How to Deal With Panic Attacks
Panic attacks are surprisingly common, with at least one in 10 people having them occasionally (i). They can also be very frightening, especially if it’s the first time you’ve had an attack and you don't realise what's happening to you.
Many of us know what it’s like to feel a sudden pang of panic in certain situations. If you’re flying, for instance, you may feel that pang when you hit some turbulence. But that unpleasant feeling isn’t a panic attack.
In fact, panic attacks are what can happen when you have a fear of flying and you start worrying about the journey as your travel date approaches. You worry about it more and more, and eventually it’s on your mind almost constantly. And the more you think about it, the worse it gets. Then suddenly – sometimes without any warning whatsoever – you’re having a full-blown panic attack.
Another example is feeling nervous about being in a crowded, stuffy environment. Simply thinking about it can set you up for panic. And when you’re confronted with the actual situation you may have an overwhelming urge to escape. You start feeling more and more panicky, and eventually you end up having an attack.
Phobias are obvious triggers of panic attacks. But anything else that makes you stressed out or anxious can trigger an attack too, such as divorce, moving house, public speaking and work deadlines. Reading alarming stories in the media – during the coronavirus pandemic, for instance – may also make you feel so much anxiety that it builds into a panic attack.
What are the symptoms?
Panic attacks can start very suddenly, often without much warning. Thankfully they tend to pass fairly quickly, often within 10 minutes, but you may feel drained and unsettled for some time afterwards. There are many symptoms, including:
Pounding or racing heartbeat
Shortness of breath or hyperventilation
Feeling you’re being suffocated
Feeling faint or dizzy, shakiness
Chest pain or discomfort
Fear of dying
Feeling very hot or very cold
Numbness or tingling
Feeling you’re not connected to your body
Feeling you’re losing control
Feeling something terrible is going to happen
As a result of some of these symptoms, many people having their first panic attack think they're having a heart attack. However, a heart attack doesn’t make you breathe so fast that you start hyperventilating. Chest pain during a heart attack tends to feel more like crushing than being sharp. And while a panic attack can cause tingling, it’s usually just in the fingers, whereas a heart attack usually causes tingling in the left arm.
Thankfully, however, panic attacks – while scary and quite unpleasant – aren’t usually dangerous (unlike heart attacks).
Meanwhile if you have panic attacks regularly rather than occasionally, you may have a condition called panic disorder. This can have a significant impact on your daily life, as you may avoid everyday situations that could trigger an attack (being in enclosed crowded spaces, for instance).
The mental health charity Mind also suggests there’s evidence that people who have panic disorder might be very sensitive to sensory experiences such as smells, changes in the weather and even sunlight (though it’s not clear whether these things are involved in causing panic disorder or a side-effect of having it) (ii).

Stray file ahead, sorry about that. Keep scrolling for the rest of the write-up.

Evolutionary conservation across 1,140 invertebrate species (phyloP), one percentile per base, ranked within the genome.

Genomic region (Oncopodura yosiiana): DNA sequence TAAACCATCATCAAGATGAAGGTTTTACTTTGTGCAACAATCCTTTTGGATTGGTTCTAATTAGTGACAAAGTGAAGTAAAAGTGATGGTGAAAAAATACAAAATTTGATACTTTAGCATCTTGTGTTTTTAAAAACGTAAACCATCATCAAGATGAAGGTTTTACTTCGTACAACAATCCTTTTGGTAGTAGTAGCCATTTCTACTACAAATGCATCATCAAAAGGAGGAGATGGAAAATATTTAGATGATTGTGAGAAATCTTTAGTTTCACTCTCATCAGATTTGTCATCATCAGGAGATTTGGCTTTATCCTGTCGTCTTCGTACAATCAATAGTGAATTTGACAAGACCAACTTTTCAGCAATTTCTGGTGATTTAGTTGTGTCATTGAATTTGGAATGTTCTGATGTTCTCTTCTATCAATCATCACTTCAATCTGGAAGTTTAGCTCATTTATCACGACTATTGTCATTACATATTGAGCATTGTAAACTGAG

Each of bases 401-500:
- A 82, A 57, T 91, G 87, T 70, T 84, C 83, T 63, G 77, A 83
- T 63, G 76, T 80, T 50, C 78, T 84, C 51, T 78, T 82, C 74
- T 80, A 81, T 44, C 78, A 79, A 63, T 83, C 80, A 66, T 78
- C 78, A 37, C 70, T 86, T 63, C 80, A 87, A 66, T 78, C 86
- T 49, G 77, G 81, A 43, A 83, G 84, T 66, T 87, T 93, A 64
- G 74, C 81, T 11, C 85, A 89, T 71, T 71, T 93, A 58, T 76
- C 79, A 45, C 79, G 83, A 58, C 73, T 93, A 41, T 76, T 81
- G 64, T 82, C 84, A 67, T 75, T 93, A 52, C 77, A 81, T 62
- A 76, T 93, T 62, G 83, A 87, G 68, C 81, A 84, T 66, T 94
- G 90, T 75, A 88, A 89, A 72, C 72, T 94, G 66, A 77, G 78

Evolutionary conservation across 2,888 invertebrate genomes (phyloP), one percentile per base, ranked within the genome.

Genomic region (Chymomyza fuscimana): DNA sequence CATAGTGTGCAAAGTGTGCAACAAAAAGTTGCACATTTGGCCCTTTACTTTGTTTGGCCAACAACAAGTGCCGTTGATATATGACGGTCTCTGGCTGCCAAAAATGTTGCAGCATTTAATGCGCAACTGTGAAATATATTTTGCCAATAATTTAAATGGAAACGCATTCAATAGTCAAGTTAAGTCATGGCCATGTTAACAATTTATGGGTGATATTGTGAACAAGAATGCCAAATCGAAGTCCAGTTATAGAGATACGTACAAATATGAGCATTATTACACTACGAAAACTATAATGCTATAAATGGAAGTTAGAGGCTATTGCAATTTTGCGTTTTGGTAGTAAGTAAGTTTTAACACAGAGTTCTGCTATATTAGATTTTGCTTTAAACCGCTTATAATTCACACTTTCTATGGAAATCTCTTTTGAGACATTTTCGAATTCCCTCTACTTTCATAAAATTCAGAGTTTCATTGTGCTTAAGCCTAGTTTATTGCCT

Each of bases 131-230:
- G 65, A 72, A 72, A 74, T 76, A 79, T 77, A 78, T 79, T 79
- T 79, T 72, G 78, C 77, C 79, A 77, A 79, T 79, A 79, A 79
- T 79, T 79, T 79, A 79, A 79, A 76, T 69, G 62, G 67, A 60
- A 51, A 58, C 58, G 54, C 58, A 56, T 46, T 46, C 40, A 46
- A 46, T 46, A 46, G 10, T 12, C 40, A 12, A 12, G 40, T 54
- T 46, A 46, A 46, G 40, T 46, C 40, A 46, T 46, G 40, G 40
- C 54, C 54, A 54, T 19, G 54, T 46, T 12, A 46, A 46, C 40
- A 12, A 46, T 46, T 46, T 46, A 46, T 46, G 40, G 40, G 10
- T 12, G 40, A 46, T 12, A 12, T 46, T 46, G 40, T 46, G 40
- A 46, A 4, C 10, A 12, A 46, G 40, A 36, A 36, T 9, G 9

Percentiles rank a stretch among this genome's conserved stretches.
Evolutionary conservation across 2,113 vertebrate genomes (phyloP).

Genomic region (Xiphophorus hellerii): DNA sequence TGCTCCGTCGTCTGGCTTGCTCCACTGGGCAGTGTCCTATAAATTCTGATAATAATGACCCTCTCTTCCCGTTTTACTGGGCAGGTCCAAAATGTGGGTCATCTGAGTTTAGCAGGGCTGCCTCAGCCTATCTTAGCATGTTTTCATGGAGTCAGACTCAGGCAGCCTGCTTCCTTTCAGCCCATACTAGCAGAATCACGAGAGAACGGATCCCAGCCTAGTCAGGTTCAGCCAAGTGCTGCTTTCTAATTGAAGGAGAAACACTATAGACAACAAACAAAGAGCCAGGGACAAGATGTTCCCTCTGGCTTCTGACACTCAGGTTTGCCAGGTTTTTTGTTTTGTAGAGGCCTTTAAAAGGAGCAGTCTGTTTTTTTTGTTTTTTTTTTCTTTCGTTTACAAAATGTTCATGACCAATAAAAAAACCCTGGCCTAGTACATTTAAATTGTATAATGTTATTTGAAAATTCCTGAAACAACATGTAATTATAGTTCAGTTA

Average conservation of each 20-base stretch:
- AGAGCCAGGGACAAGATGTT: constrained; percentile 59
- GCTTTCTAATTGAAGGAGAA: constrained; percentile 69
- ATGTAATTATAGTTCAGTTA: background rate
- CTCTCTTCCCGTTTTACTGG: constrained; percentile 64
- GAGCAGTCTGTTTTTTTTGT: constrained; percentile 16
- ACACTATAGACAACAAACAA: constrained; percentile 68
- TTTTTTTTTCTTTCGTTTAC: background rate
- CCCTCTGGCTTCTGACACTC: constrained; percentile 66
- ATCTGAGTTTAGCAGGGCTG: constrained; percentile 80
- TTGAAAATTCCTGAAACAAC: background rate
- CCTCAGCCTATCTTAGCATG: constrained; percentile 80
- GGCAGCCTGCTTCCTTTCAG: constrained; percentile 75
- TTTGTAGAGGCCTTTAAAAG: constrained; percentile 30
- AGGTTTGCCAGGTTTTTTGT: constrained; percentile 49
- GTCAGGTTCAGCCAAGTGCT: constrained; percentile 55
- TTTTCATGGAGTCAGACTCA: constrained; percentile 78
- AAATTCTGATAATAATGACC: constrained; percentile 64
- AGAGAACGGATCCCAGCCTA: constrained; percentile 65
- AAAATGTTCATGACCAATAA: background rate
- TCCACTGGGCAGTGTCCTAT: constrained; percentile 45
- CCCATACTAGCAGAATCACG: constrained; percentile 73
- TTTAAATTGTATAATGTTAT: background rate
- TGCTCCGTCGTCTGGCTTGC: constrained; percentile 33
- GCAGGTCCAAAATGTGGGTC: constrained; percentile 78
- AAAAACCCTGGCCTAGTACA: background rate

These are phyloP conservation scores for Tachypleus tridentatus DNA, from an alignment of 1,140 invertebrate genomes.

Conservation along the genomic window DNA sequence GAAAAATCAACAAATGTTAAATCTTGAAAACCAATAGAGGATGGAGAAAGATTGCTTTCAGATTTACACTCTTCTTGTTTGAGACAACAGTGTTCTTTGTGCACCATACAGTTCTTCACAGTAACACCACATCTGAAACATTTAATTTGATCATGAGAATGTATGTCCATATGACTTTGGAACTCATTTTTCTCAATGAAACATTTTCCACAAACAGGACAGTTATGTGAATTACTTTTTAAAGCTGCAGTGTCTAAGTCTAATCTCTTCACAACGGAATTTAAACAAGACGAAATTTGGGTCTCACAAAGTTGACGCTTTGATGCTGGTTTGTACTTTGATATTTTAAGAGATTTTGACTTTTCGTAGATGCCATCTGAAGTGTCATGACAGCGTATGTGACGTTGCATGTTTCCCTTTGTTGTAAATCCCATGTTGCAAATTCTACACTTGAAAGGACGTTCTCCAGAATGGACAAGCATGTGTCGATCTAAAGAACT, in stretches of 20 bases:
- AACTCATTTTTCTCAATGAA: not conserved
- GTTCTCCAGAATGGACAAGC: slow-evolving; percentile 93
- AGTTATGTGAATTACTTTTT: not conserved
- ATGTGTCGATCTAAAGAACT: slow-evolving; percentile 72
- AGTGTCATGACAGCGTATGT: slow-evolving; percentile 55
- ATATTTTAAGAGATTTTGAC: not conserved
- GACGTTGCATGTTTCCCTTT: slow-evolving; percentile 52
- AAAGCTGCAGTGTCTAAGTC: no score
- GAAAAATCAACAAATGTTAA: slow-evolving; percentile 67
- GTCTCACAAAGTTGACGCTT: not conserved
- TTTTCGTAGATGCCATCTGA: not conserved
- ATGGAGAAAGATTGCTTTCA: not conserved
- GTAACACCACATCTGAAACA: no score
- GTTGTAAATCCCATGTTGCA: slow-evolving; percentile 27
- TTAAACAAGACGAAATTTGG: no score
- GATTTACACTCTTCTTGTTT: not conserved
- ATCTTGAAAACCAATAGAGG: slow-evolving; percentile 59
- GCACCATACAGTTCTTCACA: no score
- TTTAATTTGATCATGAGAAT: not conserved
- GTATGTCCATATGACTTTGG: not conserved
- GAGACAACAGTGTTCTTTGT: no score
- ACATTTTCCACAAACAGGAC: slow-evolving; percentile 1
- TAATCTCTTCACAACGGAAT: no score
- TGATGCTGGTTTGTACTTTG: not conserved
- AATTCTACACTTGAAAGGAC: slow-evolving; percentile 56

What happens in a panic attack?
So what exactly causes panic attacks?
According to Mind, a panic attack is an exaggeration of the body's normal response to fear, stress or excitement (ii). Here’s what happens.
When faced with a situation seen as potentially threatening, your body automatically gears itself up for danger by producing a hormone called adrenalin. Our cave-dwelling ancestors needed this extra adrenalin to fuel something called the fight or flight response. In other words, it gave them the energy to fight or run away from danger (approaching wild animals, for example).
These days encounters with man-eating beasts are, thankfully, not a problem for most of us. But our bodies still produce that extra adrenalin when we’re faced with other things that causes extreme stress. And when we don’t use up that adrenalin to fight or take flight, the result can be many of the symptoms of a panic attack.
However, while stress and anxiety are known to cause panic attacks in some people, they can also happen for no reason and have no clear trigger. Some experts believe that abnormalities in certain brain chemicals called neurotransmitters may have something to do with why some people have them (iii). Your genes may also play a part, as panic attacks can run in some families.
Treatments for panic disorder
If you are having panic attacks regularly, your GP may want to rule out any other conditions that may be causing the symptoms before diagnosing you with panic disorder. If you are diagnosed with panic disorder, there are treatments available designed to relieve the symptoms as well as reduce the number of attacks you get. But if you only have panic attacks once in a while, it’s unlikely you’ll need any treatment.
The main treatments offered for panic disorder are talking therapies such as cognitive behavioural therapy (CBT) and medicines – you may need one or the other, or both, depending on your symptoms.
CBT is thought to be the most effective treatment (iii). This aims to help you manage your panic disorder by changing the way you feel, think and act, and to find ways to deal with your symptoms in a positive way. It’s available on the NHS – you can ask your GP for a referral to a CBT therapist, or you can refer yourself to an NHS psychological therapies service that offers CBT (if you live in England you can find your nearest psychological therapies service here).
Meanwhile medicines prescribed for panic disorder include:
SSRI or tricyclic antidepressants
How to stop panic attacks
If you've been having panic attacks, the good news is there are things you can do that may help prevent them or reduce the number of attacks you get.
The most obvious step is, if possible, to reduce your exposure to any stress that may be causing your attacks. Taking regular exercise can help too, so try staying active by going to the gym, doing some yoga, going swimming, walking the dog or indeed anything else that you enjoy and feel you can stick to in the long term.
Doing something that helps you relax is also a good idea. If, for instance, you like the idea of meditation, why not find a local class that can teach you how to do it? If meditation isn’t your thing, just try to do whatever helps you feel calm – if you can get into the habit of doing something relaxing every day, it could be helpful.